For companies to remain competitive now, their sales organisation must be able to respond positively to changing economic tides. As businesses strive to establish customer orientation, sales partnerships and a strategic approach to selling, they are demanding more and more from their salespeople but ensuring that these new methods are widely practised and smoothly implemented falls to sales management.
Sales productivity is a strategic issue. That's why problems in this area stem from salespeople being unclear about their company's priorities i.e. what their message should be and what they should be selling.
The trend in industry of removing layers of management between the sale force and the general manager presents a challenge to those sales managers who remain. To begin with, the sales manager becomes an essential link between company strategy and what takes place in the customer's office. He or she must not only grasp the corporate vision but be able to communicate it to the sales force in terms of the real effects on sales practices.
Sales managers with an intimate feel for the selling process succeed because their staff regard them as part of the sales team but coaching the team is as important as playing in it. In other words, sales managers must be prepared to provide training, feedback and support to every individual within the team.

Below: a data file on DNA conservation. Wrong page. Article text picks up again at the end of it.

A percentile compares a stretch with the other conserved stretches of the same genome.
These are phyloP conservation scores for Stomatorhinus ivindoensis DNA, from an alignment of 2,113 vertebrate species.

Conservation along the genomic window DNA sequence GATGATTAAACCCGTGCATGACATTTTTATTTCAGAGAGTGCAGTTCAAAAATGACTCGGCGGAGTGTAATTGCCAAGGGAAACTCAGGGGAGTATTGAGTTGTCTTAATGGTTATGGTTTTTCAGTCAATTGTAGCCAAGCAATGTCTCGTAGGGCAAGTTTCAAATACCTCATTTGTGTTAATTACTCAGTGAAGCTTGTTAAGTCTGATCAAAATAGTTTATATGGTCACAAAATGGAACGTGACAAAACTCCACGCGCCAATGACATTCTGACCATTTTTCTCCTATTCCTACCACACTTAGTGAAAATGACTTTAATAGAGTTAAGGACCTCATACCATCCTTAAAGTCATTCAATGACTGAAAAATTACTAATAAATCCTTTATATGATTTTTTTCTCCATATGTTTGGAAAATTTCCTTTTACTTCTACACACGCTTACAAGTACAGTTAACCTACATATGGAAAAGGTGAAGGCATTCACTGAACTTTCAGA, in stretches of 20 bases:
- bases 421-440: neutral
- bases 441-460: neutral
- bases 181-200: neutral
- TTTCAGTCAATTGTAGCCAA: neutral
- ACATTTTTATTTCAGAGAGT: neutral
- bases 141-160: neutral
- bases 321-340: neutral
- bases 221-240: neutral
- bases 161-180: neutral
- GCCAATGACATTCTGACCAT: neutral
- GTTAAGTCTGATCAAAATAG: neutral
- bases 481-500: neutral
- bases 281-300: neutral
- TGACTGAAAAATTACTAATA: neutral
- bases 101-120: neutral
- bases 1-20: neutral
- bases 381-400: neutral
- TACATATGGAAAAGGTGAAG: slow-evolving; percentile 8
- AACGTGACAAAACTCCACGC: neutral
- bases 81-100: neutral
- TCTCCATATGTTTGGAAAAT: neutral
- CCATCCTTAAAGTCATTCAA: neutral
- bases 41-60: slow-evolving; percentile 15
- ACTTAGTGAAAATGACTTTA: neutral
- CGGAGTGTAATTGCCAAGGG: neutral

Once committed to the training process, they must routinely reinforce new ways of behaving in real sales situations. They must provide a clear sense of direction on a daily basis, not just at the monthly sales meeting / quarterly review / annual appraisal.
The very best sales managers engage in frequent coaching and feedback, even when their sales people work in remote locations. While encouraging salespeople to air their problems openly and discuss their concerns, sales managers must be able to offer clear and specific feedback for improving sales performance.
The sales manager is charged with translating the company's reward system into specific improvements in sales performance. Both salespeople and corporate managers count on the sales manager to recognise and reward outstanding achievement, formally and informally.
The process of promoting new attitudes about the customer and the role of the salesperson can be frustrating and slow. Reverting back to recent research there is compelling evidence to suggest that companies will see results sooner if they recognise and reward salespeople - "you get more of the behaviour and results that you reward."
The trend in sales compensation appears to be away from commission to guaranteed salary, from compensation based on orders to compensation based on delivery and sign-off. Interestingly some organisations we know, base their 'salesperson of the year' award on the basis of customer satisfaction or customer retention rather than sheer volume of orders or activity.
Tomorrow: On The JF Guest Author Spot, Colleen Francis - "Make 2009 the Year You Reinvent Your Sales!"
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